|LOST HOSPITALS OF LONDON|
Free Convalescent Home
Woodford Hall, South Woodford, Essex
|1869 - 1900
In 1866 Mrs Catherine Gladstone (1812-1900), the wife of the then Chancellor of the Exchequer William Gladstone (1809-1898), was involved daily in caring for the sick admitted to the London Hospital during a cholera outbreak. The numbers were such that patients had to be laid on the floor until a bed was vacated by death.
Rather than send recovered, but weak patients back to their inadequate homes where they would be unable to look after themselves properly, Mrs Gladstone launched an appeal to raise funds for a convalescent home in the country. In the meantime she founded an orphanage in Clapton, where babies and children could be cared for after their parents had succumbed to the disease. If there was no place available for them, she frequently took recovered children and orphans home with her.
In 1866 Woodford Hall on the edge of Epping Forest was acquired to house the orphans. The huge Georgian house with two wings was set in large grounds and had once been the childhood home of William Morris (1834-1896).
The outbreak proved to be the last such in London and provision for cholera orphans was no longer necessary. In 1869 Woodford Hall became the Catherine Gladstone Free Convalescent Home for the Poor, with 30 beds. It was the only free institution for convalescents in England. The Home offered places to non-contagious and non-infectious women and children of the East End who were well enough to be discharged from the London Hospital, but were still weak and likely to benefit from fresh air and a nourishing country diet. All applicants underwent a medical examination at the Hospital, with Mrs Gladstone selecting the patients.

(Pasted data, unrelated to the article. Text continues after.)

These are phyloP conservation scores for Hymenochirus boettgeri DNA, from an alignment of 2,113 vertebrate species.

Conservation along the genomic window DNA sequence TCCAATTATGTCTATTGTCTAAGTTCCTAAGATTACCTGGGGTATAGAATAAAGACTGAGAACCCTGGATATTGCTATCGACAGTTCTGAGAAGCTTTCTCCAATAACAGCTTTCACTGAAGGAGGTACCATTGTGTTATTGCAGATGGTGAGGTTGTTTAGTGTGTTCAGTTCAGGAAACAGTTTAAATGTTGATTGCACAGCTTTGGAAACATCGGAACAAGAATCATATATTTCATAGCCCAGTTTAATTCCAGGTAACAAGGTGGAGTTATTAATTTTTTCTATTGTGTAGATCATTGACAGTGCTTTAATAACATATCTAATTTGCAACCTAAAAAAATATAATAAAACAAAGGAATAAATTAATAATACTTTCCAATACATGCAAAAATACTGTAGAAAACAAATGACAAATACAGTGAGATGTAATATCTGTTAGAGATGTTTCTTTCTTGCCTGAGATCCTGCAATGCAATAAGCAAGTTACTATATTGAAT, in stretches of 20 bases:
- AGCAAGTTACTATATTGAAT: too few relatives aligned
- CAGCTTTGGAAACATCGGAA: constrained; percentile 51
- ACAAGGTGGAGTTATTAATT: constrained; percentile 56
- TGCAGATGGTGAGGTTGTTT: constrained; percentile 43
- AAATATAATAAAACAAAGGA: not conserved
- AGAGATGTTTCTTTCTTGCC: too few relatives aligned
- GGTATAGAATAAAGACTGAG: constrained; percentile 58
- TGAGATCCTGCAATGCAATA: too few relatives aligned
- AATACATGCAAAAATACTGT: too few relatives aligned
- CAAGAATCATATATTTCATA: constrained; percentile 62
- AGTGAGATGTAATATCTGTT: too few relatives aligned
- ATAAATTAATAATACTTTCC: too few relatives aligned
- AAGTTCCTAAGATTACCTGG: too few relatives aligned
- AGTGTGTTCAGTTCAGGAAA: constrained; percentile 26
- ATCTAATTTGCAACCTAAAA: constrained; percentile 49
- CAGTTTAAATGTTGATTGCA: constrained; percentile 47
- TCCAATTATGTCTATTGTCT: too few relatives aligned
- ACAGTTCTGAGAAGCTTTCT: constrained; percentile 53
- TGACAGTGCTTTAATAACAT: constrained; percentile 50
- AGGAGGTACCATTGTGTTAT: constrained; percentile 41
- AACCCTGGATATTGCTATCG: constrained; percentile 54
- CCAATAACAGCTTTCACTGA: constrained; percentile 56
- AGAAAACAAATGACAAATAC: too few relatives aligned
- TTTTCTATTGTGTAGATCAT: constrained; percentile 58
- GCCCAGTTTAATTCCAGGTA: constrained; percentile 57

In 1900 the Home moved to Ravensbury Park House in Mitcham.
Present status (January 2012)
Woodford Hall may have become severely dilapidated by the end of the 19th century as it was demolished shortly after the Home moved. Its site is now occupied by the Woodford Memorial Hall and housing. The chapel still exists and is now a private residence known as Chapel le Frith.
Woodford Hall was located at the back of the Woodford Memorial Hall. The gate post on the left is probably the original one to the drive of Woodford Hall.
The garden of Woodford Memorial Hall (left) contains the War Memorial (right).
Foundation stone for the Memorial Hall, laid on 7th May 1902 (left). A plaque to William Morris, who lived at Woodford Hall from 1840 to 1847 (right).
The original wall of the Woodford Hall estate along Chelmsford Road and Buckingham Road remains.
Chapel le Frith at No. 57 Buckingham Road is a locally listed building.
(Author unstated) 1916 Nursing echoes. British Journal of Nursing, 16th September, 237.
Goodman JA 2002 The Catherine Gladstone Home, Morden. Merton Historical Society Bulletin 141 (March),16.
Isba A 2006 Gladstone and Women. London, Hambledon Continuum.
Pratt EA 1898 Catherine Gladstone: Life, Good Works, and Political Efforts. London, Sampson Low Marston.www.british-history.ac.uk
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